Vaccination against HPV has been available for many years and everyone who is
eligible should have it.
unvaccinated adults will pick up HPV at some point in their life. In most people,
it causes no
symptoms (you won’t know you have it) so is therefore unavoidably shared mainly
through sexual (including oral) skin-to-skin contact.
In most people the virus is harmless and causes no symptoms and will not develop into
warts, pre-cancer or cancer.
In a few people, HPV causes
genital warts which are undesirable but harmless.
In a few people, HPV can cause
abnormal cells which can sometimes lead to
cancers in both men and women, including cervical, vaginal, vulval, anal, head and neck cancers
and penile cancers.
Partners will inevitably share HPV. There is no way to know which partner it
came from or how long ago. Having HPV does not mean that a person or their partner
is having sex outside the current relationship.
treatments for genital warts and abnormal cells.
There is no treatment to eliminate HPV itself. HPV is usually dealt with by your body’s
HPV does not affect fertility.
HPV does not stop you having a normal sex life.
There is no single HPV test (such as a blood test) to check for HPV status at multiple
body sites. This means there is no test that can help answer the questions “Do I
have HPV?”, “Does my partner have HPV?”, “Has my HPV gone?”, “Can I have the vaccine?”
Anogenital warts - key information
Routine STI screening does not include testing for either HPV or
HSV (genital herpes). There is no sure way to know when HPV was acquired.
If left untreated, genital warts may go away, stay the same, or increase in size or number.
If warts are in the pubic region avoid shaving or waxing as this may spread the warts.
Genital warts do not turn into cancer.
The types of HPV that cause genital warts rarely cause cancer.
Women with genital warts need to have
regular cervical screening and follow the same management pathways as women without
visible genital warts.
Genital warts can develop months or years after acquiring an infection with HPV. Genital
warts can be passed on to another person even when there are no visible signs of
There is no sure way to know when HPV was acquired. Sex partners who have been together
tend to share HPV, even when both partners do not show signs of HPV. The presence
of genital warts does not mean that a person or their partner is having sex outside
the current relationship.
Although genital warts are common and benign, this can be an upsetting diagnosis.
treatments for the conditions caused by HPV, such as genital warts. However,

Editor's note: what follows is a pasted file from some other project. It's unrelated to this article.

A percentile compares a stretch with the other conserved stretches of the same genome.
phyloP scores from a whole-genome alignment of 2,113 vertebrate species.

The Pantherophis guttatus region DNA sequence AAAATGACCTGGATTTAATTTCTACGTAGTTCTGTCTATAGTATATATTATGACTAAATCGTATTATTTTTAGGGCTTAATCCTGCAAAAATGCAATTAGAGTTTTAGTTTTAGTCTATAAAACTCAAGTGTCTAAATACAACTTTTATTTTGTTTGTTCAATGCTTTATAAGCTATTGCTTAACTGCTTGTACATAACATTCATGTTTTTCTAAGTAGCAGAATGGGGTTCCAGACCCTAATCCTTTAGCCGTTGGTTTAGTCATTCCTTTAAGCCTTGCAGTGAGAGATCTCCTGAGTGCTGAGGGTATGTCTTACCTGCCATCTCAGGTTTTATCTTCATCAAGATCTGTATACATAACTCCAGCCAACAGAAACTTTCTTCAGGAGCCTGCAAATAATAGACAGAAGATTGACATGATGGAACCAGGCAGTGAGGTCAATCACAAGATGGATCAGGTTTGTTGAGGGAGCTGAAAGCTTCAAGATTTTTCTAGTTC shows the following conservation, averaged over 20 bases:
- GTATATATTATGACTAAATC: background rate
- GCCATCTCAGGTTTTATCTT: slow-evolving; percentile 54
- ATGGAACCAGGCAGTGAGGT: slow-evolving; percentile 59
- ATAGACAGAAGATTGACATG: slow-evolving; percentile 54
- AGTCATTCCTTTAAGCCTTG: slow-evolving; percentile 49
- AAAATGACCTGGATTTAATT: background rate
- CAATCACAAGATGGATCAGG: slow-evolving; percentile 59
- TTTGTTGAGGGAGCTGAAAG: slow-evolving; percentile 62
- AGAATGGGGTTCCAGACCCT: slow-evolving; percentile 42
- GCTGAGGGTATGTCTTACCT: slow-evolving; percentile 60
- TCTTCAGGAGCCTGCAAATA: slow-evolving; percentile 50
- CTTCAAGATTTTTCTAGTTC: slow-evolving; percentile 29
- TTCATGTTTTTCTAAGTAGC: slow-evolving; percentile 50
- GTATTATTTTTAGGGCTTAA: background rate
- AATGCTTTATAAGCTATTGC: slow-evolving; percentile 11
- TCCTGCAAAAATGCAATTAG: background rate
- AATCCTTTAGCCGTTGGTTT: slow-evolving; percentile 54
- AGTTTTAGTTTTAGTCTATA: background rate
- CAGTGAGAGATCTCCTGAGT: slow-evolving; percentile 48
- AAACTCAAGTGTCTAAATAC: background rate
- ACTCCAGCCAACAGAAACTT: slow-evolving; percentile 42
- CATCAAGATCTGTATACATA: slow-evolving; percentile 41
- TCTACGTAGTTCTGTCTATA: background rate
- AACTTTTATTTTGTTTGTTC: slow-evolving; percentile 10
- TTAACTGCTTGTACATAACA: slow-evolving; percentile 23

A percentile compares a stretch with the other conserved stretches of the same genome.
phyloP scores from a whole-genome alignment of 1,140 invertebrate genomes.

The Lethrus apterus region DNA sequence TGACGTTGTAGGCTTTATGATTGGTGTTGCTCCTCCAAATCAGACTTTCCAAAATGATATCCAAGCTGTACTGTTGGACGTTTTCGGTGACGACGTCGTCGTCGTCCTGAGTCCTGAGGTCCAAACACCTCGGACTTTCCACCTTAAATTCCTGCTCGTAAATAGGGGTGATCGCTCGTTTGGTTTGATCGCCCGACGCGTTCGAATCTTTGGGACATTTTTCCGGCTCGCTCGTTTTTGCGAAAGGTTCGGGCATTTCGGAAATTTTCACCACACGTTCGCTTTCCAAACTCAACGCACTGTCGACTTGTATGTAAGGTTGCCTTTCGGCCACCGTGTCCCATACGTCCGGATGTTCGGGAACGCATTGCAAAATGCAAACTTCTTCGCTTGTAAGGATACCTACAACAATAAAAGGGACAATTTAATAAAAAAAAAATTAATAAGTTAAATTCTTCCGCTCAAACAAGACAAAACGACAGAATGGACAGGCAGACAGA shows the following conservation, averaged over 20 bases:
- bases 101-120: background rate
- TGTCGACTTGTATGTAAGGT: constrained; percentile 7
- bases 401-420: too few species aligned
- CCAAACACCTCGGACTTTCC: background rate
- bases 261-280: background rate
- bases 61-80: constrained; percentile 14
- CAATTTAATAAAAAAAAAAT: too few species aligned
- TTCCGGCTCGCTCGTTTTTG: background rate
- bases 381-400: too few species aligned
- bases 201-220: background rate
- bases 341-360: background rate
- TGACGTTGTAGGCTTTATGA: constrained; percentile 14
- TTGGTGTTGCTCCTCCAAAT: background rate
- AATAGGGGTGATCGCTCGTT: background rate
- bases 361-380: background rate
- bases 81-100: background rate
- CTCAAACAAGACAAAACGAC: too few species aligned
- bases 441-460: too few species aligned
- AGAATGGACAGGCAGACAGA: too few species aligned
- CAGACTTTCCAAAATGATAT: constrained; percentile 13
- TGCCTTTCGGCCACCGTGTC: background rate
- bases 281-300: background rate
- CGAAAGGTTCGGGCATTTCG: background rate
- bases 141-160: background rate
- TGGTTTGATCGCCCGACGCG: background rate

treating genital warts does not treat the virus itself. For this reason, it is possible
for genital warts to come back after treatment, especially in the first 3 months.
Inform current sexual partner(s) that genital warts may be transmitted to a partner.
Partner(s) may benefit from getting tested for other STIs. A current partner may
already have HPV, even though they may not have visible signs of warts.
Condoms may lower the chances of
transmitting genital warts if used with every sex act; however, HPV can infect
areas that are not covered by a condom and condoms may not fully protect against
There is an
HPV vaccine available for males and females that prevents genital warts but it
will not treat existing HPV or genital warts. This vaccine can prevent most cases
of genital warts in persons who have not yet been exposed to wart-causing types of
There is no known health benefit to informing future partner(s) if a person has had genital
warts in the past, because the virus often clears by natural immunity.
Cervical cancer screening - key information
HPV is a common infection and often clears by natural immunity. A positive HPV test does
not mean that a person has cancer. Most women who have HPV do not develop abnormal
cells or cancer.
HPV is often shared between partners and can lie dormant for many years; having HPV does
not imply other sexual contacts, nor should it necessarily raise concerns about a
Condoms used consistently and correctly may lower the chances of acquiring and
transmitting HPV and developing HPV-related diseases, such as genital warts and
cervical cancer. However, HPV can infect areas that are not covered by a condom,
so condoms do not fully protect against HPV.